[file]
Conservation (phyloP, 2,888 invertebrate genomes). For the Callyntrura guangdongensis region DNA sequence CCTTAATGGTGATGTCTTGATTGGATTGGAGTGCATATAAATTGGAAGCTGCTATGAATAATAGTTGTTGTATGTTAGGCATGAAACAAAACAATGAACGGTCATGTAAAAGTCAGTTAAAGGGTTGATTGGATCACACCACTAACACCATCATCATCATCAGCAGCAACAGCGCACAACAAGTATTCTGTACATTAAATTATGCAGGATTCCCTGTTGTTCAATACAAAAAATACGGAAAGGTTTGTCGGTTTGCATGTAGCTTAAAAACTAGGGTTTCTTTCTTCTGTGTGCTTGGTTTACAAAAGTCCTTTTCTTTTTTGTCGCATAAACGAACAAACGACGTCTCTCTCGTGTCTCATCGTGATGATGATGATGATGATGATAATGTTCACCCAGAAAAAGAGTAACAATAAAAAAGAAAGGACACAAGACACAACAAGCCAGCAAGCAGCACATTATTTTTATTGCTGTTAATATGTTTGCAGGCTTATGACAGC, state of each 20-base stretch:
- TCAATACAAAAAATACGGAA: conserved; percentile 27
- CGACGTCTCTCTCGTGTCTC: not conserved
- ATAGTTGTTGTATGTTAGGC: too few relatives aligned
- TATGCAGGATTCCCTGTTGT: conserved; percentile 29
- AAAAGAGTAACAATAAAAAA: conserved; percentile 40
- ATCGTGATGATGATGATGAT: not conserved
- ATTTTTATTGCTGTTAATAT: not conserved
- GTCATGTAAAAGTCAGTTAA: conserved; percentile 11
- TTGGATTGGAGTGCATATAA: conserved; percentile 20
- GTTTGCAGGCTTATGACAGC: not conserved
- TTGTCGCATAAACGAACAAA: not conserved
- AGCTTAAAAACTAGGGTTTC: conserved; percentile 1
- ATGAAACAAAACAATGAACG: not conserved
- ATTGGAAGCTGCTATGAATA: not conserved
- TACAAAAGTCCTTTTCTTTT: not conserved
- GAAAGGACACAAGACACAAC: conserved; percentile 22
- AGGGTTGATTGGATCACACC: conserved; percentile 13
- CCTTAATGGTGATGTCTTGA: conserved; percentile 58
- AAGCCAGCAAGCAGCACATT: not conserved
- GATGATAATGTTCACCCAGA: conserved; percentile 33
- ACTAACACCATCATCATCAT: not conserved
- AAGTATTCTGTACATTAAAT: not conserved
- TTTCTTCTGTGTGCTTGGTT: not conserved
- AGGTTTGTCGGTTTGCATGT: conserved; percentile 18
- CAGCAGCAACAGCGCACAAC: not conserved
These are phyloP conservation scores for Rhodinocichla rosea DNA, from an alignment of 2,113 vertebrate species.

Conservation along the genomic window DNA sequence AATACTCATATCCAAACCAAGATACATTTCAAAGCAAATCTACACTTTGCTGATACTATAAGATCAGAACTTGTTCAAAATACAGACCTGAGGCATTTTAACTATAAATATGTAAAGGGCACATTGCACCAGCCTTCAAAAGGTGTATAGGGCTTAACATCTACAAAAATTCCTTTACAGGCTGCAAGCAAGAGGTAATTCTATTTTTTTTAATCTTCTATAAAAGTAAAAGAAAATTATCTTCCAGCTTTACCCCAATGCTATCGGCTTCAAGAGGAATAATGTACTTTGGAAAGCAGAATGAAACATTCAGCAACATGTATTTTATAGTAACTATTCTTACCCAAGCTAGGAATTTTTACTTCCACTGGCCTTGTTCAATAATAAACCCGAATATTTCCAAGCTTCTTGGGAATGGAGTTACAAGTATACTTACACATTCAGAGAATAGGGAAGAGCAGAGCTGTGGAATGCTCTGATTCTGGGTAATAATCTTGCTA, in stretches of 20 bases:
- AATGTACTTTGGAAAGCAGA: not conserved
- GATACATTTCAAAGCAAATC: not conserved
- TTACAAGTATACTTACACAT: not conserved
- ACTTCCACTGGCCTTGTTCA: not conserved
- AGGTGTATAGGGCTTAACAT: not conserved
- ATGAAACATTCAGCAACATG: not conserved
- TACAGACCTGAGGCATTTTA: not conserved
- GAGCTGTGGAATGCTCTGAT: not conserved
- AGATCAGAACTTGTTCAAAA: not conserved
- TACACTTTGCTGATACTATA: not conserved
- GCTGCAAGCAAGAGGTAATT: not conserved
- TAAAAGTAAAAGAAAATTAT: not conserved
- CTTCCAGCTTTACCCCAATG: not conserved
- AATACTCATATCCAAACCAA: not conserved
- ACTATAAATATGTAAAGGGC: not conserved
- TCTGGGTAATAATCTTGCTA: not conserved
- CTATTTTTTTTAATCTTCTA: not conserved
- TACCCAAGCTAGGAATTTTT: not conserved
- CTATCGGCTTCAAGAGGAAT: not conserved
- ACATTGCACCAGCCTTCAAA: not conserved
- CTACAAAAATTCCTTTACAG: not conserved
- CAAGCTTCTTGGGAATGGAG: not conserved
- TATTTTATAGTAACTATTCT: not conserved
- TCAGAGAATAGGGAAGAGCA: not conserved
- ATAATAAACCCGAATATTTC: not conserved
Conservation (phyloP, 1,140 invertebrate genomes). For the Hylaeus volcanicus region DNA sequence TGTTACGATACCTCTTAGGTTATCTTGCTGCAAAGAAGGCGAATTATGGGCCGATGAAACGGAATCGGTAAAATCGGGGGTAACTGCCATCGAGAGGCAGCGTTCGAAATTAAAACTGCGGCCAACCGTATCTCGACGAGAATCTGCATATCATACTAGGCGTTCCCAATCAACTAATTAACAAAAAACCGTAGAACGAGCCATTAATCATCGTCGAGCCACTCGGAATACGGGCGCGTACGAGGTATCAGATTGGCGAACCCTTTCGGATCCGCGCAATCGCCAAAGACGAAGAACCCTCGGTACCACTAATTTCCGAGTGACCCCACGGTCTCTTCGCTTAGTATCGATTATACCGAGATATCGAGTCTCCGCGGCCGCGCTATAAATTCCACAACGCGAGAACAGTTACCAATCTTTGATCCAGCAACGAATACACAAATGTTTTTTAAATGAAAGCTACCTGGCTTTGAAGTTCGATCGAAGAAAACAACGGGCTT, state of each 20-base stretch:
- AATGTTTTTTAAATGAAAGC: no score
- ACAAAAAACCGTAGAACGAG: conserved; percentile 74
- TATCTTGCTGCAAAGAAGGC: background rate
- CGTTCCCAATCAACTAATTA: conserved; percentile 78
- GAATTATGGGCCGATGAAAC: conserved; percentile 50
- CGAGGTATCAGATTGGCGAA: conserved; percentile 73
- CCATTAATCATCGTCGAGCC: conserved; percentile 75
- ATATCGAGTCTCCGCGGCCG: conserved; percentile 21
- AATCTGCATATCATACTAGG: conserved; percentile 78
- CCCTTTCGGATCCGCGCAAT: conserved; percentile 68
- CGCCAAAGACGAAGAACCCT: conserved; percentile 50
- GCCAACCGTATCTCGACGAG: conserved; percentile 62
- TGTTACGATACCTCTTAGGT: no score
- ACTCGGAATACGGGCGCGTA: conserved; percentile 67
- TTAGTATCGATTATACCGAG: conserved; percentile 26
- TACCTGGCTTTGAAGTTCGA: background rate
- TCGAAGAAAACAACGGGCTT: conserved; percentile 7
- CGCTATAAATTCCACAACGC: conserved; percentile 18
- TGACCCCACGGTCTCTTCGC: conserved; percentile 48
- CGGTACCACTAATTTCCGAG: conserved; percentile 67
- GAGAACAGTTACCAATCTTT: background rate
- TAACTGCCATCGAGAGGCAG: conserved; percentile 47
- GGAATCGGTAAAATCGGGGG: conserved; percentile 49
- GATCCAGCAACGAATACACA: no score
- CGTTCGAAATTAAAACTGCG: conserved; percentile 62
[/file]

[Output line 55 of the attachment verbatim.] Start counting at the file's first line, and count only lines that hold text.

- AATGTTTTTTAAATGAAAGC: no score